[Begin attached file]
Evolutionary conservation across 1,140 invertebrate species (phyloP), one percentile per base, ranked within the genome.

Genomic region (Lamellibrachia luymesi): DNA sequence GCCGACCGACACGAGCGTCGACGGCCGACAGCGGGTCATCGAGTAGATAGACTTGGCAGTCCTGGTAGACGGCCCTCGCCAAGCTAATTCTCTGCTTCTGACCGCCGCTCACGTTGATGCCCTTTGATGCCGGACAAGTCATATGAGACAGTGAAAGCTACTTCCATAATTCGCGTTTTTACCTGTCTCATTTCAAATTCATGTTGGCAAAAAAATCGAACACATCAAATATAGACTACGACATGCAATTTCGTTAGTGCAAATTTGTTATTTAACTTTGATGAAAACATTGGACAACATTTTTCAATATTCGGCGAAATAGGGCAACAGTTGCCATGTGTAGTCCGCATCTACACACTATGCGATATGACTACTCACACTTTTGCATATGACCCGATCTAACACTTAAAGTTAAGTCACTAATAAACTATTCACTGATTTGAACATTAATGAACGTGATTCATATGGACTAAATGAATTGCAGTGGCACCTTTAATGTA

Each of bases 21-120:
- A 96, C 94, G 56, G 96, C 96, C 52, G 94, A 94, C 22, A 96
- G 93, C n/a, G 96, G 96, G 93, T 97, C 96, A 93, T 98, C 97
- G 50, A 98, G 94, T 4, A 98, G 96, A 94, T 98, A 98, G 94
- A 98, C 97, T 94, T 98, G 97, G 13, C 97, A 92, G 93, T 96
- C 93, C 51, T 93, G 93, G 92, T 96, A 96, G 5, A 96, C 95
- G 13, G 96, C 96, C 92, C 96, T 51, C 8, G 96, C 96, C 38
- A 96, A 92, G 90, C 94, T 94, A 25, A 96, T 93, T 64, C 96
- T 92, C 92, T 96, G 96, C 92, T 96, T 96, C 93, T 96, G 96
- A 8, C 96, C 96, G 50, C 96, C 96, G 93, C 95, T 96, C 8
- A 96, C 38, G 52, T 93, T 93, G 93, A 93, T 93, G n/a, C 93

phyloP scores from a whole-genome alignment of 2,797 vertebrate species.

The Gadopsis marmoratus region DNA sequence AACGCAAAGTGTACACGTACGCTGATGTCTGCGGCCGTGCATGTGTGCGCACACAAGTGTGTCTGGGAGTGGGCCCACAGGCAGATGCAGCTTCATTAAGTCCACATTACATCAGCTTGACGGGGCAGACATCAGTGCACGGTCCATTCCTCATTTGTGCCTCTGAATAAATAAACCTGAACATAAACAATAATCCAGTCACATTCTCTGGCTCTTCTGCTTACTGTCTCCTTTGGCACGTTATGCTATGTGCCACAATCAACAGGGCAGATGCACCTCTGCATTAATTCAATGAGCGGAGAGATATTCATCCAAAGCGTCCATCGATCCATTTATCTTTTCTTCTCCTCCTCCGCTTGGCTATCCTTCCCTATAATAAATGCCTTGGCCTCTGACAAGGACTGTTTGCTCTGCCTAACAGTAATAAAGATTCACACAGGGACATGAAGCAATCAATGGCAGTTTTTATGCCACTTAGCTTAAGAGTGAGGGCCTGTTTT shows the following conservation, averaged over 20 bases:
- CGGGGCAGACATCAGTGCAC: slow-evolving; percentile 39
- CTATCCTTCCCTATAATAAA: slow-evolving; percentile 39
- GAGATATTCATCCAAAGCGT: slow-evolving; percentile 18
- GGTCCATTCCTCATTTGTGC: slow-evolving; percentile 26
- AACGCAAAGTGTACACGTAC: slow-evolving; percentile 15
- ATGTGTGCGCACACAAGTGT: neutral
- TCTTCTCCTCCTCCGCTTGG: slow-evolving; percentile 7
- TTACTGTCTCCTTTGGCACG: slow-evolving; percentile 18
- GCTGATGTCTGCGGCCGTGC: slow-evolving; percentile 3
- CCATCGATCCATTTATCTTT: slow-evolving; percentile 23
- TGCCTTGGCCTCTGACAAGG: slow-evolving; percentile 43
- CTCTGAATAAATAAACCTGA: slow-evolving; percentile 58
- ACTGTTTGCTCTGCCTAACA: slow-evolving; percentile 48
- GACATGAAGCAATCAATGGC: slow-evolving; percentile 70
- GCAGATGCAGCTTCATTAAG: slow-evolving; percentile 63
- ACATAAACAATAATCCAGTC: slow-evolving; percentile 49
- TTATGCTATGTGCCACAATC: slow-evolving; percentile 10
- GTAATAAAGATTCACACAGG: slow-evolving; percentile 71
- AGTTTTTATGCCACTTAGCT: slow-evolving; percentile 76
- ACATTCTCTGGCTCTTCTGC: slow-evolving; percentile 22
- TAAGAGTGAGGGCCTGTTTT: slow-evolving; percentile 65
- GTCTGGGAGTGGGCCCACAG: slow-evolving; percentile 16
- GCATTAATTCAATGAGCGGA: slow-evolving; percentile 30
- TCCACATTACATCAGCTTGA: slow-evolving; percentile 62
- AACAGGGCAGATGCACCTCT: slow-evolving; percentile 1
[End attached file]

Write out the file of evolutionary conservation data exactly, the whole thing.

Evolutionary conservation across 1,140 invertebrate species (phyloP), one percentile per base, ranked within the genome.

Genomic region (Lamellibrachia luymesi): DNA sequence GCCGACCGACACGAGCGTCGACGGCCGACAGCGGGTCATCGAGTAGATAGACTTGGCAGTCCTGGTAGACGGCCCTCGCCAAGCTAATTCTCTGCTTCTGACCGCCGCTCACGTTGATGCCCTTTGATGCCGGACAAGTCATATGAGACAGTGAAAGCTACTTCCATAATTCGCGTTTTTACCTGTCTCATTTCAAATTCATGTTGGCAAAAAAATCGAACACATCAAATATAGACTACGACATGCAATTTCGTTAGTGCAAATTTGTTATTTAACTTTGATGAAAACATTGGACAACATTTTTCAATATTCGGCGAAATAGGGCAACAGTTGCCATGTGTAGTCCGCATCTACACACTATGCGATATGACTACTCACACTTTTGCATATGACCCGATCTAACACTTAAAGTTAAGTCACTAATAAACTATTCACTGATTTGAACATTAATGAACGTGATTCATATGGACTAAATGAATTGCAGTGGCACCTTTAATGTA

Each of bases 21-120:
- A 96, C 94, G 56, G 96, C 96, C 52, G 94, A 94, C 22, A 96
- G 93, C n/a, G 96, G 96, G 93, T 97, C 96, A 93, T 98, C 97
- G 50, A 98, G 94, T 4, A 98, G 96, A 94, T 98, A 98, G 94
- A 98, C 97, T 94, T 98, G 97, G 13, C 97, A 92, G 93, T 96
- C 93, C 51, T 93, G 93, G 92, T 96, A 96, G 5, A 96, C 95
- G 13, G 96, C 96, C 92, C 96, T 51, C 8, G 96, C 96, C 38
- A 96, A 92, G 90, C 94, T 94, A 25, A 96, T 93, T 64, C 96
- T 92, C 92, T 96, G 96, C 92, T 96, T 96, C 93, T 96, G 96
- A 8, C 96, C 96, G 50, C 96, C 96, G 93, C 95, T 96, C 8
- A 96, C 38, G 52, T 93, T 93, G 93, A 93, T 93, G n/a, C 93

phyloP scores from a whole-genome alignment of 2,797 vertebrate species.

The Gadopsis marmoratus region DNA sequence AACGCAAAGTGTACACGTACGCTGATGTCTGCGGCCGTGCATGTGTGCGCACACAAGTGTGTCTGGGAGTGGGCCCACAGGCAGATGCAGCTTCATTAAGTCCACATTACATCAGCTTGACGGGGCAGACATCAGTGCACGGTCCATTCCTCATTTGTGCCTCTGAATAAATAAACCTGAACATAAACAATAATCCAGTCACATTCTCTGGCTCTTCTGCTTACTGTCTCCTTTGGCACGTTATGCTATGTGCCACAATCAACAGGGCAGATGCACCTCTGCATTAATTCAATGAGCGGAGAGATATTCATCCAAAGCGTCCATCGATCCATTTATCTTTTCTTCTCCTCCTCCGCTTGGCTATCCTTCCCTATAATAAATGCCTTGGCCTCTGACAAGGACTGTTTGCTCTGCCTAACAGTAATAAAGATTCACACAGGGACATGAAGCAATCAATGGCAGTTTTTATGCCACTTAGCTTAAGAGTGAGGGCCTGTTTT shows the following conservation, averaged over 20 bases:
- CGGGGCAGACATCAGTGCAC: slow-evolving; percentile 39
- CTATCCTTCCCTATAATAAA: slow-evolving; percentile 39
- GAGATATTCATCCAAAGCGT: slow-evolving; percentile 18
- GGTCCATTCCTCATTTGTGC: slow-evolving; percentile 26
- AACGCAAAGTGTACACGTAC: slow-evolving; percentile 15
- ATGTGTGCGCACACAAGTGT: neutral
- TCTTCTCCTCCTCCGCTTGG: slow-evolving; percentile 7
- TTACTGTCTCCTTTGGCACG: slow-evolving; percentile 18
- GCTGATGTCTGCGGCCGTGC: slow-evolving; percentile 3
- CCATCGATCCATTTATCTTT: slow-evolving; percentile 23
- TGCCTTGGCCTCTGACAAGG: slow-evolving; percentile 43
- CTCTGAATAAATAAACCTGA: slow-evolving; percentile 58
- ACTGTTTGCTCTGCCTAACA: slow-evolving; percentile 48
- GACATGAAGCAATCAATGGC: slow-evolving; percentile 70
- GCAGATGCAGCTTCATTAAG: slow-evolving; percentile 63
- ACATAAACAATAATCCAGTC: slow-evolving; percentile 49
- TTATGCTATGTGCCACAATC: slow-evolving; percentile 10
- GTAATAAAGATTCACACAGG: slow-evolving; percentile 71
- AGTTTTTATGCCACTTAGCT: slow-evolving; percentile 76
- ACATTCTCTGGCTCTTCTGC: slow-evolving; percentile 22
- TAAGAGTGAGGGCCTGTTTT: slow-evolving; percentile 65
- GTCTGGGAGTGGGCCCACAG: slow-evolving; percentile 16
- GCATTAATTCAATGAGCGGA: slow-evolving; percentile 30
- TCCACATTACATCAGCTTGA: slow-evolving; percentile 62
- AACAGGGCAGATGCACCTCT: slow-evolving; percentile 1